The platform allows views east and west of the elevated trestle along Atlantic Avenue.
Passenger entrance at Atlantic and Nostrand Avenues.
The platform permits a good view of one of the LIRR’s position-light signals. As a rule in position-light signaling, colored lights are illuminated in rows of three. Bottom: ticket window where the agent is well-protected.
Nostrand Avenue affords views of auto body shops and meat wholesalers. We’re a long way from the leafy suburban enclaves where the LIRR usually travels.
The present condition of the East New York station serves to illustrate the opinion the MTA must have of Long Island Rail Road customers who use this station, one of the system’s most hidden and obscure outposts. At one time a busy transfer point for Brooklyn and Rockaway Beach Railroad trains to Canarsie (that line evolved into the BMT Canarsie L line) and LIRR trains to Bay Ridge, the East New York station was formerly at grade and while it still remains at street level, the crossings were eliminated after 1940 when Atlantic Avenue was placed on a flyover. ENY has dwelled in the shadows ever since.
One of the last pictures taken, in 1940, of East New York before its “improvement.” At ENY the tracks are at grade but east of here they would rise on an elevated trestle over Atlantic Avenue. After 1940, the tracks were placed in a lengthy tunnel running under Atlantic Avenue out to 127th Street in Jamaica, near Jamaica Station (see below). Photo by G.E. Votava, taken from Victorian Stations of Long Island by Ron Ziel and Richard Wettereau
The present proud entrance of the Jamaica-bound East New York station
Views from the platform, which is at street level. Since the early 1940s the LIRR has run in a tunnel under Atlantic Avenue between Howard Avenue and Jamaica with only a brief glimpse of daylight here. A vandal has removed the “East” from the station sign.
The “mezzanine” of East New York, under Atlantic Avenue, unusually employs IND-type lettering in station signage; no other LIRR station does. The ticket window is well-protected, like the one at Nostrand Avenue.
The ruins of LIRR Substation 2 can be found on Snediker Avenue just south of Atlantic. Substation 1 is in better condition, on Atlantic Avenue near Grand Avenue.
The remnants of another Long Island Rail Road East New York station, this one on the LIRR Bay Ridge branch, now used by New York and Atlantic RR for freight. The tracks were placed in this open cut and runnel in 1914. The old platform can be seen just in front of the tracks.
Vintage photo: The tracks as seen in 1917. The Brooklyn Rapid Transit Canarsie Line can be seen at right, a couple of years before it was placed on an elevated trestle. The BRT had electrified the line after taking it over from the steam-powered Brooklyn and Rockaway Beach Railroad in 1906. Vintage photo from collection of Bob Diamond, in rapidtransit.net
The LIRR Bay Ridge Branch’s long-forgotten passenger service included stations at Rugby (Ford’s Corners) and Kouwenhoven in Flatlands, Vanderveer Park in Flatbush, Manhattan Beach and Parkville Junctions, Bath Beach and Bay Ridge. Passenger service ended in 1924 and the platforms here are the only remnants of the service.
Woodside is the most important transfer point in the LIRR outside of Jamaica or Penn Station; this is the only station outside of Penn where the Port Washington branch meets the other LIRR lines, though no scheduling provisions are made to take advantage of this. The #7 train, which arrived in 1917, meets all the LIRR lines here as well.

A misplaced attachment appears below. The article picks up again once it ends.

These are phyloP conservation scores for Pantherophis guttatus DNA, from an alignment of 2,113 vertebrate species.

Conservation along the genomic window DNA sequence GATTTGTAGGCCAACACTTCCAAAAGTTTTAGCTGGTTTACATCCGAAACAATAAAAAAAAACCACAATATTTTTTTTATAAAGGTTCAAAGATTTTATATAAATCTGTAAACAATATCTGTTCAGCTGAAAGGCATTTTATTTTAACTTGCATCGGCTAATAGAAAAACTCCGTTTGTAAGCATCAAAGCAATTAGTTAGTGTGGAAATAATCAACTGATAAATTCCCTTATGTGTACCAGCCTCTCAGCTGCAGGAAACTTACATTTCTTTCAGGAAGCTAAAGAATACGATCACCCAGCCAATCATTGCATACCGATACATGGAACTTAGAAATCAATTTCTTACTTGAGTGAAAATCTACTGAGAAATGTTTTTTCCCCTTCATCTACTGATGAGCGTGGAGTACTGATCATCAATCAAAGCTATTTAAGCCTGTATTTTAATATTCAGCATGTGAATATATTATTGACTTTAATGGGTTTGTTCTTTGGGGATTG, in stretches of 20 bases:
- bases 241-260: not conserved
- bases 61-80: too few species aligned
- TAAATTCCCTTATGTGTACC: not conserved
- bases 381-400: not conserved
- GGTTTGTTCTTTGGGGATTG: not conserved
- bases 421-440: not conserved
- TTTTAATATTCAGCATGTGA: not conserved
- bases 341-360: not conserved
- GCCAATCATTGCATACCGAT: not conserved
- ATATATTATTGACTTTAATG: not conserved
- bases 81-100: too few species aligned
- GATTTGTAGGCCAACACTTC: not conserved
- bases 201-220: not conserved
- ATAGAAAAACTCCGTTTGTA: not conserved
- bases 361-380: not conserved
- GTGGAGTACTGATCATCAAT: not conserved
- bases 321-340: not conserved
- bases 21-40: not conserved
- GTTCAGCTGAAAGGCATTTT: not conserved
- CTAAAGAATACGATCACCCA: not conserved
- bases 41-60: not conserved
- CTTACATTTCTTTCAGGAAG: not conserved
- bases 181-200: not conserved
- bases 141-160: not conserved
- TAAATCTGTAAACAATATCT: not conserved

The Long Island inherited the Woodside stop, and its now-closed neighbor to the east, Winfield, from the Flushing and Northside Railroad after an 1876 takeover. Since 1986, John Cavanagh’s two Commuting/Community collages have graced the station.
Extensive renovations between 1995 and 1998 provided for Dmitri Gerakaris’ Woodside Continuum, a tribute to the Woodside station when the railroad was a grade-level steam line (as seen here before 1914, when the two-story station house was torn down and the tracks rerouted and elevated). Further change would come in 1917 when the Flushing Line was built, with that structure built to tower over the elevated LIRR tracks. Vintage photo by F.J. Weber, from Victorian Stations of Long Island by Ron Ziel and Richard Wettereau
With its distictive Tudor-style ticket offices with shaped and cut glass and unique luminaires, Forest Hills station’s position overlooking Burns Street seems perfect to give a speech, and that’s exactly what former President Teddy Roosevelt did here in 1917 (bottom). The station’s design goes back to 1911 and, as it was built in tandem with Forest Hills Gardens, it was always meant to be the perfect complement to the neighborhood. It continues to be directly connected to the development via ornamental walkways. 1917 photo courtesy Don Parsons
When looking out at Forest Hills Gardens from the railroad platform, I’m reminded of the cult 1960s TV showThe Prisoner, in which Patrick McGoohan (who was born in Astoria) plays a secret agent who is spirited off to a mysterious location, known as “The Village,” where village masters attempt to extract information from him by whatever means necessary. The show was filmed in the northern Welsh village of Portmeirion, built as one of the world’s first theme parks by Sir Clough Williams-Ellis in the 1920s. Images from Retroweb’s Prisoner page.
The Forest Hills station’s lighting and signage are marvelously detailed, from the “dashing Dan” on the lamp to the stylized “FH” on the wrought iron signposts.
For rail architecture buffs, the Forest Hills station is a destination in itself. The design is English tudor accented with red brick, red tile windows, casement-style windows and benches and platform lighting unique to the station. Some of these highlights were installed after a late-1990s renovation.